Tuesday, September 21, 2021
The Beit Assaf pre-military academy, which trains disadvantaged young adults, settles into its permanent home in Mitzpe Ilan, thanks to the support of Friends of KKL France.
The Beit Assaf pre-military academy is named after IAF Captain Assaf Ramon, who died in action in 2009. Its new building was inaugurated on the twelfth anniversary of his death, in a moving ceremony. Mitzpe Ilan – the northern Israeli village that Beit Assaf calls home – was named after Assaf’s father, Israeli astronaut Ilan Ramon, who died in the fatal 2003 Columbia mission.
Beit Assaf is an offshoot of One of Us, a network of pre-military academies that offer training for social leadership and accept “at risk” youngsters whom the army would normally be reluctant to draft. Beit Assaf welcomes young people from all over Israel and prepares them for meaningful military service and life as active and contributing citizens. The academy guides the youngsters through an individual and group process that helps them consolidate their personal, moral and social identity and acquire tools and skills in preparation for military service and life as good citizens.
“We develop the mental and physical skills of our students in order to prepare them for both military service and life in general,” explained the academy’s director Dor Elizov. “Our objective is to help them understand that real change can begin only from within themselves.” He expressed heartfelt thanks to KKL-JNF’s Friends in France: “Thanks to them we finally have a permanent home that suits us, meets our needs amazingly and gives us the strength to succeed.”
This year’s intake of students arrived at Beit Assaf for the first time just a few days before the inauguration ceremony, after a long hike that was sprung upon them without warning or preparation – and, indeed, without any information as to where they were headed. Along the way they got to know one another, coped with difficulties together, engaged in team-building and connected with the Israeli landscape. After three days, they reached their destination. They were immediately impressed by their new premises, and were excited to learn that they owed them to the close relationship with KKL-JNF’s Friends in France. “KKL France is one of us,” they sang at the top of their voices as they entered Beit Assaf, expressing their appreciation and gratitude in traditional academy style.
Yiftah Ramon, Assaf’s brother, took part in the inauguration ceremony, during which he told those present: “The establishment of Beit Assaf is for us the realization of a dream. Today, alongside our sadness and yearning for Assaf, we also feel very proud that this institution will provide so many young people with an excellent education.”
Orna Saban, who chairs the Ramon Foundation and has accompanied the establishment of the academy, recalled how she had visited the site with Rona Ramon when it was no more than a desolate, rocky hillside. “Rona looked around and began to describe the building, and where everything would be, in great detail. And now, today, her vision has come to fruition.”
Hadas Shaked, community manager of Mitzpeh Ilan, described the special relationship between the community and Beit Assaf: “The academy adds new life, and the students offer the young people an example of giving and volunteering. For us, the establishment of Beit Assaf is a dream come true.”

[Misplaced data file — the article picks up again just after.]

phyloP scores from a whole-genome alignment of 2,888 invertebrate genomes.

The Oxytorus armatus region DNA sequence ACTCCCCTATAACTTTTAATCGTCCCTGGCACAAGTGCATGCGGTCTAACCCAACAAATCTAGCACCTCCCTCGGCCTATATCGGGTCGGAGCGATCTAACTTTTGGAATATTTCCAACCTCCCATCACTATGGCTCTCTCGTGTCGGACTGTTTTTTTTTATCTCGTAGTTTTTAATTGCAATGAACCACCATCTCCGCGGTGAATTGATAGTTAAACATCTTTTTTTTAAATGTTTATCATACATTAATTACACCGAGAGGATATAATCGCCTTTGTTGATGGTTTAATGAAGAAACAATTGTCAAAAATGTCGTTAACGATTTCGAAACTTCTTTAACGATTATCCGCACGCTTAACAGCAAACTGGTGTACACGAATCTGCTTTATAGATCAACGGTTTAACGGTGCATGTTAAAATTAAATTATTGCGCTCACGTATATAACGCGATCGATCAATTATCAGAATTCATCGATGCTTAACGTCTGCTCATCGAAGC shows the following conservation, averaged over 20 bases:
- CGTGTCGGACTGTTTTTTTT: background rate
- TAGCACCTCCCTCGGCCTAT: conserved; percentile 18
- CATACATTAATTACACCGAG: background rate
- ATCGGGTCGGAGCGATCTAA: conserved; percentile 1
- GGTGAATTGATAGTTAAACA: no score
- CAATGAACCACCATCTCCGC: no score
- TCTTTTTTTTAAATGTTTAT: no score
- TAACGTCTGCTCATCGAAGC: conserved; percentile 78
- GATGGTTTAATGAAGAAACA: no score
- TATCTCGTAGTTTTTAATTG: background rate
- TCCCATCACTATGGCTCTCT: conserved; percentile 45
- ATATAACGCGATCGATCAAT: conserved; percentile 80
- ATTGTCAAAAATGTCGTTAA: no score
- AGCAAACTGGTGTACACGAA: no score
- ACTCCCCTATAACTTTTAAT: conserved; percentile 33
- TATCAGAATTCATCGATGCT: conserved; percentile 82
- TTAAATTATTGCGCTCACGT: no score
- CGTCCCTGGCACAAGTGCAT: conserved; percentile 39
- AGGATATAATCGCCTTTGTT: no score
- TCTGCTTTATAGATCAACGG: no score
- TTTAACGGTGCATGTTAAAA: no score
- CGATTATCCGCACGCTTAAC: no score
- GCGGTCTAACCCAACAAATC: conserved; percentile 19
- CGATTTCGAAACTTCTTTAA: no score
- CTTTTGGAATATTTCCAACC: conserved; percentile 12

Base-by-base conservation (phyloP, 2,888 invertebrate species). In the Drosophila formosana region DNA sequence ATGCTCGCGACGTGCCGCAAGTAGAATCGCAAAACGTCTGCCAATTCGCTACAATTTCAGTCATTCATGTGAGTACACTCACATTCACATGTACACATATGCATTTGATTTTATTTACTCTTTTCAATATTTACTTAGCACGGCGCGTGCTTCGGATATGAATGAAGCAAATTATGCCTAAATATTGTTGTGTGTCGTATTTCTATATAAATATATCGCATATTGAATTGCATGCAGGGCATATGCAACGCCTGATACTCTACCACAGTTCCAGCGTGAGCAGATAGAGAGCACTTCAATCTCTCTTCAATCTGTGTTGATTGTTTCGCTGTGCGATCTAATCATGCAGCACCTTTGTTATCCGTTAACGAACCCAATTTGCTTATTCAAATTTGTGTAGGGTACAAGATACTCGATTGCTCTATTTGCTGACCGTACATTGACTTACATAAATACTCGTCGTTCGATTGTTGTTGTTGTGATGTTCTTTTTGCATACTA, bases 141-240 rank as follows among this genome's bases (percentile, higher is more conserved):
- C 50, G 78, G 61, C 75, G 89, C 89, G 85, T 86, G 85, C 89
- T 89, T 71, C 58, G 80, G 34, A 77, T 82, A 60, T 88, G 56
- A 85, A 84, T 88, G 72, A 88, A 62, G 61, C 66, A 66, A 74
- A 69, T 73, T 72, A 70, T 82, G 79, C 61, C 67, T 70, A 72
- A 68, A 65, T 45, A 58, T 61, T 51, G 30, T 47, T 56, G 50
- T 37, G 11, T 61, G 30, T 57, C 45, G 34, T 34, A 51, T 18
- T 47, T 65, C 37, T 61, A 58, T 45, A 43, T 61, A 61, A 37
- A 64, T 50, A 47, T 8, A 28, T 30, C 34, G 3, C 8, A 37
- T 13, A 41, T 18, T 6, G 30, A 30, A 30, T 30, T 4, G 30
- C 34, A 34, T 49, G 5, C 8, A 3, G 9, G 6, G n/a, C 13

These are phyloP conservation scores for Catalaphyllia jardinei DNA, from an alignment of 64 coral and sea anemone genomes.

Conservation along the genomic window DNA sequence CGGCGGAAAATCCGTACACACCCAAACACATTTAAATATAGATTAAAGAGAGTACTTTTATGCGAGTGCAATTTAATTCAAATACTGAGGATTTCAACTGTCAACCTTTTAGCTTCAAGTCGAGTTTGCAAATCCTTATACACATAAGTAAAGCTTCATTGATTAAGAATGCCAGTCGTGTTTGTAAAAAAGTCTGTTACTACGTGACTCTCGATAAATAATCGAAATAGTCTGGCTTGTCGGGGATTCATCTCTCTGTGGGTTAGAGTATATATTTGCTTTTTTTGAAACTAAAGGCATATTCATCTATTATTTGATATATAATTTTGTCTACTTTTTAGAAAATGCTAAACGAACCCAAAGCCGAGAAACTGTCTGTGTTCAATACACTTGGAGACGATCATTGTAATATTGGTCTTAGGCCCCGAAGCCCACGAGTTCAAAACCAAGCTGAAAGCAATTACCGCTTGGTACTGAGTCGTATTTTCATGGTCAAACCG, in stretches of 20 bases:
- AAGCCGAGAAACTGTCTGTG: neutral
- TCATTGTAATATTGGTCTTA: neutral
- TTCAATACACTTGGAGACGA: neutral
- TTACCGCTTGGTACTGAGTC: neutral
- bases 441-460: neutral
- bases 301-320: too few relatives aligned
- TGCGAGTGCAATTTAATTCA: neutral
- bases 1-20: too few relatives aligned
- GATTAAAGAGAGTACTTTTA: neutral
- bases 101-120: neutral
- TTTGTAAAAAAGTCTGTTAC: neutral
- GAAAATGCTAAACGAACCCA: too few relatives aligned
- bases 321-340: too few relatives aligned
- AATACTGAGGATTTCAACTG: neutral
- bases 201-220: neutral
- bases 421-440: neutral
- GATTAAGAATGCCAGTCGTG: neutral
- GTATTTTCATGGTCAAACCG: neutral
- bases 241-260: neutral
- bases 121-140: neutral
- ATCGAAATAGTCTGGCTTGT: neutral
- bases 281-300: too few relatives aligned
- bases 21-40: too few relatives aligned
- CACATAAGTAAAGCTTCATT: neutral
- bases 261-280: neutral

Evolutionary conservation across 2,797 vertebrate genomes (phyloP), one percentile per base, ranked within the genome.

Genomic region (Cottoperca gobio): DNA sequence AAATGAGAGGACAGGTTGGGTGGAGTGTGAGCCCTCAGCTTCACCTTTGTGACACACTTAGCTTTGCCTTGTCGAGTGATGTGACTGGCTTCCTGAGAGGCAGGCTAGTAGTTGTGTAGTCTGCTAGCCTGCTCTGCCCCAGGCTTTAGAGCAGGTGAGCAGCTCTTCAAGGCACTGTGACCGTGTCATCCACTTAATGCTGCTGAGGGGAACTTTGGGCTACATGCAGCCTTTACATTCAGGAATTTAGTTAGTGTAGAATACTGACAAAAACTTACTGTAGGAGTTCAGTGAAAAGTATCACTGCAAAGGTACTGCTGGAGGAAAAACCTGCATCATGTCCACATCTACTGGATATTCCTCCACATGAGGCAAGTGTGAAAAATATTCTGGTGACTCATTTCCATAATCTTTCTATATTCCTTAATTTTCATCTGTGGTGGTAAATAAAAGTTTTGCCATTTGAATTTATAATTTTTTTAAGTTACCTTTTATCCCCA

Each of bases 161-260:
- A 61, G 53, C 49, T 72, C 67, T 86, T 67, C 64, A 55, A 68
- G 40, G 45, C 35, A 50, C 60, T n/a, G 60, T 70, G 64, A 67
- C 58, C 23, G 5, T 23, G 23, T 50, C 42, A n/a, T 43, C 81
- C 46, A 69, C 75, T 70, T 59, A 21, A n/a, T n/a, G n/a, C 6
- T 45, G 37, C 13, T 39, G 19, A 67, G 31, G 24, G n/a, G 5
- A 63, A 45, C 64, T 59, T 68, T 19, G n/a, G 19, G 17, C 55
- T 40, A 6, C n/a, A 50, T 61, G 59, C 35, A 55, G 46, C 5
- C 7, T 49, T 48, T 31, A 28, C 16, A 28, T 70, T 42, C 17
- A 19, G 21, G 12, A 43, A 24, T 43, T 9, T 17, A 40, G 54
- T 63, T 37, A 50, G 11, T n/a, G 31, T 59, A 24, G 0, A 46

Meni Zakshbar, a student at Beit Assaf, explains what made him sign up: “I decided that I didn’t want to dive headfirst into the army immediately after high school. I took time out to understand who I am and what I want out of life.”
“For me the academy is a place to develop, and be who I am, with no regrets,” added Ofek Cohen, a graduate who completed the course last year and decided to stay on and volunteer for a few months as a mentor to new students.
“This building is an expression of human power and the ability to overcome hard knocks,” said Minister of Culture and Sport Hili Tropper during the inauguration ceremony. “Beit Assaf represents love for humankind and the provision of opportunities. It reminds us all that we must never give up our dreams,” he said.
Menashe Regional Council Chairman Ilan Sadeh added emphatically, “The academy encourages young people to embark upon a new chapter of their lives, contribute to the State and become part of a better and more moral society.”
Naftali Dayan, a graduate of the academy who today is an outstanding combat soldier in the paratroopers’ brigade, moved his listeners when he recounted how, as a teenager, he had lived on the streets and sunk to petty crime before turning his life around and joining Beit Assaf. “I decided to fight for my life, and here I found a home, friends and a family. For the first time in my life, I felt I had something to lose. When people care about you and you know that you’re a part of something, you have the strength to cope with anything.”
The guests at the ceremony, who were given a tour of the new building, expressed their admiration for the spacious dining room, the classroom, the accommodation for students, graduates and staff, and the clubhouse, which is well equipped with games.
After the tour came the unveiling of the plaque that expresses appreciation for the two KKL France donors whose bequests made the building possible: Anne-Marie Vallade and Ella Fersztenfeld.
KKL-JNF representative Sariel Gon explained to the guests that both women were Holocaust survivors who had made their way to France, experienced the joy of seeing the Jewish State founded, and bequeathed their estate to educational activities in Israel. “This amazing place that can transform lives was established thanks to Friends of KKL-JNF in France,” said Gon. “It is a wonderful example of the shared destiny of the Jewish People, of French Jewry’s warm relationship with Israel and of shared concern for the generation of the future.”